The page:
“These things are illustrations, for the women represent the two covenants. One is from Mount Sinai and bears children into slavery–this is Hagar” (Galatians 4:24 HCSB).
Although Abraham was the father of many children, there are two sons of Abraham who are particularly important. The first was Ishmael, the son who was born to Abraham through his marital relationship with a servant named Hagar. The other was Isaac, the son of God’s promise who was born to Abraham and his wife Sarah. One commentary offers some background information on the birth of these sons that can help us understand and apply the final verses of Galatians chapter four…
“God had promised that Abraham would have a son, even though he and Sarah were too old, naturally speaking, to have children. Abraham believed God and thus was justified (Gen_15:1-6). Sometime afterward, Sarah became discouraged, waiting for the promised son, and suggested that Abraham should have a child by her slave-girl, Hagar. Abraham followed her advice, and Ishmael was born. This was not the heir promised by God, but the son of Abraham’s impatience, carnality, and lack of trust (Gen. 16).” (1)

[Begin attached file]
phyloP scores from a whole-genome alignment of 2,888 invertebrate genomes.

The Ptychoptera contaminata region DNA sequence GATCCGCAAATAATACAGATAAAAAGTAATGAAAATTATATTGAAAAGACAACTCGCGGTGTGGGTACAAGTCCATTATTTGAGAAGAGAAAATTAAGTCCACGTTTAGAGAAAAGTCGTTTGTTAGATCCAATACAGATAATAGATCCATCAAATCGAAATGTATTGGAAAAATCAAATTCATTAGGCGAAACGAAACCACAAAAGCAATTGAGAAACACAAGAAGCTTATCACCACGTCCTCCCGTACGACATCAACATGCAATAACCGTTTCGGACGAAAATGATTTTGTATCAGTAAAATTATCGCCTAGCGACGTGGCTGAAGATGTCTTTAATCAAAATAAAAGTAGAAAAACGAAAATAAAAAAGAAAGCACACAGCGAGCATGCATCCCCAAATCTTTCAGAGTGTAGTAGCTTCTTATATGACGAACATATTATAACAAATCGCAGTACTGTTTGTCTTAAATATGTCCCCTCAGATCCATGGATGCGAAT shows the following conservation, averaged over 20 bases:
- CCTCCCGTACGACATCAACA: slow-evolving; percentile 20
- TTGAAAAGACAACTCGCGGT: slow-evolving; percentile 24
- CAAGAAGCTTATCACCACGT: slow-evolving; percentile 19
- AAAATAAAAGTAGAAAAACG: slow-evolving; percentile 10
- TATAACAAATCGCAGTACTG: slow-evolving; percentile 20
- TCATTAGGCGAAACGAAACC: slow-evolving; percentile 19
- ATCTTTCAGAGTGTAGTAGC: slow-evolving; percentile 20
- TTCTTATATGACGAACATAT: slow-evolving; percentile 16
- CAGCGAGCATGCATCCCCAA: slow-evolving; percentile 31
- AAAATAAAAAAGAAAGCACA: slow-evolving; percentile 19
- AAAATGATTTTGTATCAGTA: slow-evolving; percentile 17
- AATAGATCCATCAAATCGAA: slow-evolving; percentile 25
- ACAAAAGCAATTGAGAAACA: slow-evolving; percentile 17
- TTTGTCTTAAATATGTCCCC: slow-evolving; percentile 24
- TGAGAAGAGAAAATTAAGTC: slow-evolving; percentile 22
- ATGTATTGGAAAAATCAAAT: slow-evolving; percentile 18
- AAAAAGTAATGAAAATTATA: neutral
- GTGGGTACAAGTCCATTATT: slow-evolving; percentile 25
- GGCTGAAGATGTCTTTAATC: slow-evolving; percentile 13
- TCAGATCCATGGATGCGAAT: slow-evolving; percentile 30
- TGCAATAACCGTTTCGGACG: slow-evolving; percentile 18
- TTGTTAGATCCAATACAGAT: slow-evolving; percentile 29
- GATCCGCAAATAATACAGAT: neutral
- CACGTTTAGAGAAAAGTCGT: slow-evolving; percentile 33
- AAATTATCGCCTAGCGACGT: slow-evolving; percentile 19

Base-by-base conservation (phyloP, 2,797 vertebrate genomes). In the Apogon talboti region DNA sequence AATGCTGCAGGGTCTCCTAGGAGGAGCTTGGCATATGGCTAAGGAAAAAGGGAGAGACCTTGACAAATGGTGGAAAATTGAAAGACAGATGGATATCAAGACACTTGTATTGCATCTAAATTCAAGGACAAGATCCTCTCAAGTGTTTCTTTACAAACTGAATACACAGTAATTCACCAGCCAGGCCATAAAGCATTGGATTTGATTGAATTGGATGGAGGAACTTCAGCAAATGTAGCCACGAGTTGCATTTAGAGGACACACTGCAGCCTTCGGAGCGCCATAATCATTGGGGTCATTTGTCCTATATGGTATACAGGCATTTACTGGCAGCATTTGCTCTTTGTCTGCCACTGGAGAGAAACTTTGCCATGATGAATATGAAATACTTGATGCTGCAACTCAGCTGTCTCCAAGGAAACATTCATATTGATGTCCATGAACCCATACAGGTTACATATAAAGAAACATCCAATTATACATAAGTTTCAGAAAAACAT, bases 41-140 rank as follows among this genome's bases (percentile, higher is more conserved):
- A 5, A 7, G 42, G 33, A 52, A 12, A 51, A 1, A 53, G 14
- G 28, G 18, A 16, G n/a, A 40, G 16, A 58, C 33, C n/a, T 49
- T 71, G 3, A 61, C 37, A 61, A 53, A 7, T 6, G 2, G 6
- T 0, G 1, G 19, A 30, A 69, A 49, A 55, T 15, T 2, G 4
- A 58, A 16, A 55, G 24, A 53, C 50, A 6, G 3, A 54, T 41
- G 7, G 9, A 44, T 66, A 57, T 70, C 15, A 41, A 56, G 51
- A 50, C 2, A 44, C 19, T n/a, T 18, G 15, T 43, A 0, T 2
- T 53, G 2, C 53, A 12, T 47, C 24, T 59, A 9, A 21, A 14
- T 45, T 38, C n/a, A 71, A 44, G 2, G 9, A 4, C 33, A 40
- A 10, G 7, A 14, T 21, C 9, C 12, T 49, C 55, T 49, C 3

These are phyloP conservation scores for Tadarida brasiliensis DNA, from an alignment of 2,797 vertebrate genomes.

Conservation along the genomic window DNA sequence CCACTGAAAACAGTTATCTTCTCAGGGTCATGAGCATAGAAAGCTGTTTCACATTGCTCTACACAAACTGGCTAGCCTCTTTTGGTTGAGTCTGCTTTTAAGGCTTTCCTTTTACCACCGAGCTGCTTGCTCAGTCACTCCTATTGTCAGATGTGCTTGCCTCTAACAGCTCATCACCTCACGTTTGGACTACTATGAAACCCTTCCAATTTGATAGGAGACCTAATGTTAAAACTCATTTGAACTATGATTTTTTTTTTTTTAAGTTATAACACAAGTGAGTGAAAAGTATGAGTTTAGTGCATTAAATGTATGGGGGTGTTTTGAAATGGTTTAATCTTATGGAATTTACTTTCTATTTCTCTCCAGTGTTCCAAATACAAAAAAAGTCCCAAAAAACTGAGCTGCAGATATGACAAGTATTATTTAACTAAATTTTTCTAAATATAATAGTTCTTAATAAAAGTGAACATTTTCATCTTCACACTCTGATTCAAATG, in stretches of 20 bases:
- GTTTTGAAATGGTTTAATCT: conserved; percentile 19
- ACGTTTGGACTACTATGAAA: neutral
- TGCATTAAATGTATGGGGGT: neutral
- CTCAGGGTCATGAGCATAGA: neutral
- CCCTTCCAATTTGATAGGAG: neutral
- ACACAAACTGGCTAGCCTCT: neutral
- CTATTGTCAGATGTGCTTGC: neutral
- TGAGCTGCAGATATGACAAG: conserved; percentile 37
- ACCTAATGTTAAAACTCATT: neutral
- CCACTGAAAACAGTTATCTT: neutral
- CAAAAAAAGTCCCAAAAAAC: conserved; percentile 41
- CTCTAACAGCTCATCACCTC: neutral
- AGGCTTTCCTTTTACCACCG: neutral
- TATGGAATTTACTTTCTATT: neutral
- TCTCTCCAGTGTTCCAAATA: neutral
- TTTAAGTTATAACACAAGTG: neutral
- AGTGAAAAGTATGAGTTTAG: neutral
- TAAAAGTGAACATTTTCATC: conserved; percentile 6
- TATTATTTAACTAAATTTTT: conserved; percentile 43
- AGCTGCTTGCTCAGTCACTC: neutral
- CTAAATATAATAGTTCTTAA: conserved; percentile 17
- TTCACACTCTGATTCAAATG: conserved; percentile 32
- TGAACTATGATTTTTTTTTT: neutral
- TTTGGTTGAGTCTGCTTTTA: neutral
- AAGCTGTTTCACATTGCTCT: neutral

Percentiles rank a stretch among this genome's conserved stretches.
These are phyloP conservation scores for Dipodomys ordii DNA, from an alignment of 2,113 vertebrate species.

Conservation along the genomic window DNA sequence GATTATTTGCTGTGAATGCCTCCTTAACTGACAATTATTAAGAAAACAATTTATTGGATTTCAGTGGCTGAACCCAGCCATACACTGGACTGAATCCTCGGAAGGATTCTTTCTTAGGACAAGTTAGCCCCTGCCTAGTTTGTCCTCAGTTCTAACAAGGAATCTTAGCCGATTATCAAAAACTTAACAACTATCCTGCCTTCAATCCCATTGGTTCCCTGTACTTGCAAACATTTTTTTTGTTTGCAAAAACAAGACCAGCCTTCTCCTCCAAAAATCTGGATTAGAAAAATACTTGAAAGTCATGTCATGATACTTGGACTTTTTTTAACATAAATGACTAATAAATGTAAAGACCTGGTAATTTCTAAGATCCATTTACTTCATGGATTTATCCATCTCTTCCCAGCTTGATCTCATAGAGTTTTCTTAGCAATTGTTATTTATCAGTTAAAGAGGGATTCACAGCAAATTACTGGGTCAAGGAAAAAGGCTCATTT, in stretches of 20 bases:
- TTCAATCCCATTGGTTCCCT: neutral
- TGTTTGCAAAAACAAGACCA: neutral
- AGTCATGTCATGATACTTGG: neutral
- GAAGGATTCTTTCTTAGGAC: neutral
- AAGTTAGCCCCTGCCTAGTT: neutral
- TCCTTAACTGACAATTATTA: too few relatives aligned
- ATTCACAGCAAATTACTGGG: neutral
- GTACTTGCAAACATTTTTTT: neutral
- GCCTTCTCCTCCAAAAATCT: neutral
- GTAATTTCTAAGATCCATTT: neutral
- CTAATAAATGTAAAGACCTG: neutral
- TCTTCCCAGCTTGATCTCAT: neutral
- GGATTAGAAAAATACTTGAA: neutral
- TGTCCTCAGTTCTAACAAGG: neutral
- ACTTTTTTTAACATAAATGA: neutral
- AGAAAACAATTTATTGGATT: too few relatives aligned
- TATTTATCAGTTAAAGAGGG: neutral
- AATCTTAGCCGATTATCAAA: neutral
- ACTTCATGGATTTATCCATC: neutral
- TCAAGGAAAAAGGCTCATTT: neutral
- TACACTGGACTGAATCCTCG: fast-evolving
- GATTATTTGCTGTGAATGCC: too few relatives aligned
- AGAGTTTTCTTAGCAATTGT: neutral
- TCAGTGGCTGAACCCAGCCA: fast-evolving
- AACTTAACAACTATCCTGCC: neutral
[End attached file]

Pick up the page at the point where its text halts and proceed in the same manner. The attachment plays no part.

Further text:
Galatians 4:24 tells us that these sons illustrate the difference between the Old Covenant (represented by Ishmael) and the New Covenant (represented by Isaac). The Old Covenant placed its followers in a type of bondage, much as Hagar was identified as a “bondwoman” earlier in Galatians 4:22. In other words, those who sought to approach God via the works of the Law had to continue those efforts or face rejection. In contrast, the New Covenant is associated with the son born through Sarah. She represents the “freewoman” of Galatians 4:22.
The experience of these women provide us with an allegory that clarifies the idea behind this passage. Nevertheless, its important to recognize that the Old Testament account of Abraham, Sarah, Hagar, Ishmael, and Isaac is not an allegory itself. Instead, these verses present us with an illustration based on the historic account of these individuals. (2)
So Hagar served as a model that represented what the false teachers of Galatia sought to accomplish. Just as her son was born as a result of human effort, these legalists sought to compel the Galatians to seek justification with God on the basis of their efforts as well. On the other hand, Sarah’s offspring exemplified the message of Galatians 4:7: “Therefore you are no longer a slave but a son, and if a son, then an heir of God through Christ.”
(1) William Macdonald, Believer’s Bible Commentary Edited by Arthur Farstad Thomas Nelson Publishers p.1889
(2) We might use other literary terms such as typology, analogy, or “figurative language” help to communicate a similar idea.